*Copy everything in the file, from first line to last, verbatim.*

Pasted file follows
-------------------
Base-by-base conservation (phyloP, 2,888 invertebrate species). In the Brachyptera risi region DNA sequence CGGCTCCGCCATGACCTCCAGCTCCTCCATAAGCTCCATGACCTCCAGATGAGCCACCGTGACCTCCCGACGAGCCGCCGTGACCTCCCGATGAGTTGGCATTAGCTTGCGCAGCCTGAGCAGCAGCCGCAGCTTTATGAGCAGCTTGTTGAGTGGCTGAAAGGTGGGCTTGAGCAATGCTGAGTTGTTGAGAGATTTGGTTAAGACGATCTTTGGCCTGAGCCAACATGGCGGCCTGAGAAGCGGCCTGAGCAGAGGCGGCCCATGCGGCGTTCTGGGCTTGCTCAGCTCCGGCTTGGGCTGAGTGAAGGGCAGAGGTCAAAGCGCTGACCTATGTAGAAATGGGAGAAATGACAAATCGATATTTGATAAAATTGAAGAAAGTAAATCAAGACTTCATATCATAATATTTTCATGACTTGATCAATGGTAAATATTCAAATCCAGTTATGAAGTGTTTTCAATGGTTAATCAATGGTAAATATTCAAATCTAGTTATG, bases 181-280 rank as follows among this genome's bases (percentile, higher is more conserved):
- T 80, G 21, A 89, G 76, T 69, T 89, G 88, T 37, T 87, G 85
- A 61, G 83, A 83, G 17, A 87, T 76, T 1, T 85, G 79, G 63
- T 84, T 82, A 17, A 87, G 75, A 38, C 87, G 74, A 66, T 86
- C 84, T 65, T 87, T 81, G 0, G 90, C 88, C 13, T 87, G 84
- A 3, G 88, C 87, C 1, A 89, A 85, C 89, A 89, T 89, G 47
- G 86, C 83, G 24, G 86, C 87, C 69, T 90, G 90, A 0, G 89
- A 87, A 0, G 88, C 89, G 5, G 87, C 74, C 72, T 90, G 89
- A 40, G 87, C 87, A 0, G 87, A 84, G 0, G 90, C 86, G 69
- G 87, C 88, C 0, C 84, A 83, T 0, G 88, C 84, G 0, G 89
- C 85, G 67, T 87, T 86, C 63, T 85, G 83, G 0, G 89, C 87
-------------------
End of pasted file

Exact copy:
Base-by-base conservation (phyloP, 2,888 invertebrate species). In the Brachyptera risi region DNA sequence CGGCTCCGCCATGACCTCCAGCTCCTCCATAAGCTCCATGACCTCCAGATGAGCCACCGTGACCTCCCGACGAGCCGCCGTGACCTCCCGATGAGTTGGCATTAGCTTGCGCAGCCTGAGCAGCAGCCGCAGCTTTATGAGCAGCTTGTTGAGTGGCTGAAAGGTGGGCTTGAGCAATGCTGAGTTGTTGAGAGATTTGGTTAAGACGATCTTTGGCCTGAGCCAACATGGCGGCCTGAGAAGCGGCCTGAGCAGAGGCGGCCCATGCGGCGTTCTGGGCTTGCTCAGCTCCGGCTTGGGCTGAGTGAAGGGCAGAGGTCAAAGCGCTGACCTATGTAGAAATGGGAGAAATGACAAATCGATATTTGATAAAATTGAAGAAAGTAAATCAAGACTTCATATCATAATATTTTCATGACTTGATCAATGGTAAATATTCAAATCCAGTTATGAAGTGTTTTCAATGGTTAATCAATGGTAAATATTCAAATCTAGTTATG, bases 181-280 rank as follows among this genome's bases (percentile, higher is more conserved):
- T 80, G 21, A 89, G 76, T 69, T 89, G 88, T 37, T 87, G 85
- A 61, G 83, A 83, G 17, A 87, T 76, T 1, T 85, G 79, G 63
- T 84, T 82, A 17, A 87, G 75, A 38, C 87, G 74, A 66, T 86
- C 84, T 65, T 87, T 81, G 0, G 90, C 88, C 13, T 87, G 84
- A 3, G 88, C 87, C 1, A 89, A 85, C 89, A 89, T 89, G 47
- G 86, C 83, G 24, G 86, C 87, C 69, T 90, G 90, A 0, G 89
- A 87, A 0, G 88, C 89, G 5, G 87, C 74, C 72, T 90, G 89
- A 40, G 87, C 87, A 0, G 87, A 84, G 0, G 90, C 86, G 69
- G 87, C 88, C 0, C 84, A 83, T 0, G 88, C 84, G 0, G 89
- C 85, G 67, T 87, T 86, C 63, T 85, G 83, G 0, G 89, C 87